The major objective of Prof. George Fai's nuclear theory research program is to explore the properties of the quark-gluon plasma (QGP), a high-energy phase of matter where quarks and gluons play the role of elementary constituents. The understanding of this strongly-interacting phase is important not only for nuclear and high-energy physics, but also for progress in astrophysics and cosmology. Research is focused on hard probes, rare products of violent scatterings of the quarks and gluons (partons) contained in the incoming nuclei, as diagnostic tools of the properties of the QGP. This requires the study of parton distributions in nuclei, the application of scattering theory and field-theoretical methods in quantum chromodynamics (the fundamental theory of the strong interaction), and the understanding of how final-state quarks and gluons form composite hadrons observable in today's complex detectors. The goals of the program are aligned with experimental studies carried out at the Relativistic Heavy Ion Collider (RHIC) in Brookhaven, New York, and at the Large Hadron Collider (LHC) in Geneva, Switzerland. Typical work of a graduate student in this area involves frequent contacts and interaction with experimentalists.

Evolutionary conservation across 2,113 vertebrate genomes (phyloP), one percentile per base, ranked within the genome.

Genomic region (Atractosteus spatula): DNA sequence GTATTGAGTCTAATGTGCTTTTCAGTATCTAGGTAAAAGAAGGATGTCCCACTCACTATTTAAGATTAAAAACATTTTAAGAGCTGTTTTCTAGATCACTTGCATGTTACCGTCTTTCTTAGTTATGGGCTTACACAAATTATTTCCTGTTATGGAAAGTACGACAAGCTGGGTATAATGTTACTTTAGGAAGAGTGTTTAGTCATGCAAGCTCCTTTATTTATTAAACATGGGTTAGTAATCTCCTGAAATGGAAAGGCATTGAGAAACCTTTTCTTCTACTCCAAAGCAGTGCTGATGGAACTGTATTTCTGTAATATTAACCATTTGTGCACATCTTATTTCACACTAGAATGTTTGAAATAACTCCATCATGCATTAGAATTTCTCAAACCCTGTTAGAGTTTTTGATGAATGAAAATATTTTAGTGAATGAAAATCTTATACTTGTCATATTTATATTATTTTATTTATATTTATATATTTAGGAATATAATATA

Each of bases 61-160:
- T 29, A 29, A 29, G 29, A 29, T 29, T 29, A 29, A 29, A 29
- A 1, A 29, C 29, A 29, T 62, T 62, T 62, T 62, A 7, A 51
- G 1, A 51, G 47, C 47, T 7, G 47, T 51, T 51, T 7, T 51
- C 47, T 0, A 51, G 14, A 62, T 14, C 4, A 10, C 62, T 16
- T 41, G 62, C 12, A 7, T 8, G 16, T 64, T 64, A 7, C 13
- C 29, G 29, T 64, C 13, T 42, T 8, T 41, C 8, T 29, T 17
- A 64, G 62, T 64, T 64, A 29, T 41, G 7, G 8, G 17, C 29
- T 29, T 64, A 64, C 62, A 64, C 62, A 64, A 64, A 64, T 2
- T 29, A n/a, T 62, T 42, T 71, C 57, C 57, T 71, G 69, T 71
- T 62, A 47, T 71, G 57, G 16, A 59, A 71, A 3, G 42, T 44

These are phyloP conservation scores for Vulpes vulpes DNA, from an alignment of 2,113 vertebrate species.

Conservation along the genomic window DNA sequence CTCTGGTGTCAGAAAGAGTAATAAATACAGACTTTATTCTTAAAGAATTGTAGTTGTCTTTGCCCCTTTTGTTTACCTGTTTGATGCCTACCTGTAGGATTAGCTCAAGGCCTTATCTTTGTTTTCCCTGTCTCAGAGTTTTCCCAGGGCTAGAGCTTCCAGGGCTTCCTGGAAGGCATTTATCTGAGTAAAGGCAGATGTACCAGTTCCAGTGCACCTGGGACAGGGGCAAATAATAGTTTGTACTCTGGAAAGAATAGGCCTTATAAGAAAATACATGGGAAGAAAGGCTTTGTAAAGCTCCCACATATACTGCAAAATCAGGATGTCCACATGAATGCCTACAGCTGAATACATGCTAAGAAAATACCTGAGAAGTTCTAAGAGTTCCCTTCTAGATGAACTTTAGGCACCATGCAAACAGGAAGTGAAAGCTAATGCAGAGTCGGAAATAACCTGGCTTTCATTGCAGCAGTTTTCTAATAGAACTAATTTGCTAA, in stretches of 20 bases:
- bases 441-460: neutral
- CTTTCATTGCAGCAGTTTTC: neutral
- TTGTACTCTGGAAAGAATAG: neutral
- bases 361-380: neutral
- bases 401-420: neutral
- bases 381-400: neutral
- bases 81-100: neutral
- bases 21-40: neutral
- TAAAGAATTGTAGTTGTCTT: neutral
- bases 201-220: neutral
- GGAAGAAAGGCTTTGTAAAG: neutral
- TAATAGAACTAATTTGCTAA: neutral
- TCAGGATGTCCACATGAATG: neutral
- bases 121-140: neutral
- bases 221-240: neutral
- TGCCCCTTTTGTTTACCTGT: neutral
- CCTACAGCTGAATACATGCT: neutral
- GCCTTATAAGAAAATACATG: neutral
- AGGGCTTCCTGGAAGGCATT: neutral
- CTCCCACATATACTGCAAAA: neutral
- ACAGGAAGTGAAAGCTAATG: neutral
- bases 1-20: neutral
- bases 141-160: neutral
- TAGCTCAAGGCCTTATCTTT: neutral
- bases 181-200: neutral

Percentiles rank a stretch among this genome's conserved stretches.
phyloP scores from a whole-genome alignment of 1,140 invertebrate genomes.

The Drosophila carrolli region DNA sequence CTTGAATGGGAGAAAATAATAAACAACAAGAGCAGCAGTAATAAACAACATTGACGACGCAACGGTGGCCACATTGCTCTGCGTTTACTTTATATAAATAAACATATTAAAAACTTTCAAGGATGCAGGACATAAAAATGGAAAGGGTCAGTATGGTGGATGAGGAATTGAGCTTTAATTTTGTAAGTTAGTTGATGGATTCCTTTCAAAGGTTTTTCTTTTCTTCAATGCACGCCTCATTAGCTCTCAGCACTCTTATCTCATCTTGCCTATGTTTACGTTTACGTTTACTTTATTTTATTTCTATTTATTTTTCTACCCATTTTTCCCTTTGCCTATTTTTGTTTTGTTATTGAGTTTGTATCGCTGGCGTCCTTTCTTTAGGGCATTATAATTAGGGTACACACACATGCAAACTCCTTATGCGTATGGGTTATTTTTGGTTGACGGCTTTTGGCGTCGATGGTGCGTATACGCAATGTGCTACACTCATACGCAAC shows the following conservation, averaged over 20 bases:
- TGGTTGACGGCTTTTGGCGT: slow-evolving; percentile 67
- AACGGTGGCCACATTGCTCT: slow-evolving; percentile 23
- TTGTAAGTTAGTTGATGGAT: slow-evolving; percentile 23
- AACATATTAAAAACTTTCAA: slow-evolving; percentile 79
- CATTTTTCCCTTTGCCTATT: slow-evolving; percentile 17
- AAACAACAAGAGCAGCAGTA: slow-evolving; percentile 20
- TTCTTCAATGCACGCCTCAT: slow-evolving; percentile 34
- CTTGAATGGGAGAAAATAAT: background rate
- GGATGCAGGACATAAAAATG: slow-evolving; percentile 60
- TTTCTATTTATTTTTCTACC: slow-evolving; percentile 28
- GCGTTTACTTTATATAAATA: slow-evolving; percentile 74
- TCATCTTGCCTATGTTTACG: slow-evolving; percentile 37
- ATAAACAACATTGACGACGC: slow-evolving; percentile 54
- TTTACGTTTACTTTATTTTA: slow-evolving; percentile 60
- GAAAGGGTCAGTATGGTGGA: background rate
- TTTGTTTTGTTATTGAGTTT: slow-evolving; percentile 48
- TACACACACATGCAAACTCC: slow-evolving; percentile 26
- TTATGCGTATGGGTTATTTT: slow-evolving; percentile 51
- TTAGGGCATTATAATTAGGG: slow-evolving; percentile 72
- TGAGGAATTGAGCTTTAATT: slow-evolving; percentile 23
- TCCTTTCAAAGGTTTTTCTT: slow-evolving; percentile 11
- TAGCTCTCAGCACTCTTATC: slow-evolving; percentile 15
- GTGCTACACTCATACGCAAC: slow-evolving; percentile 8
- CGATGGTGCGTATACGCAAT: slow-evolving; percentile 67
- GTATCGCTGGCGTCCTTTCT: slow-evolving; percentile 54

Some projects are joint with other members of the Center for Nuclear Research.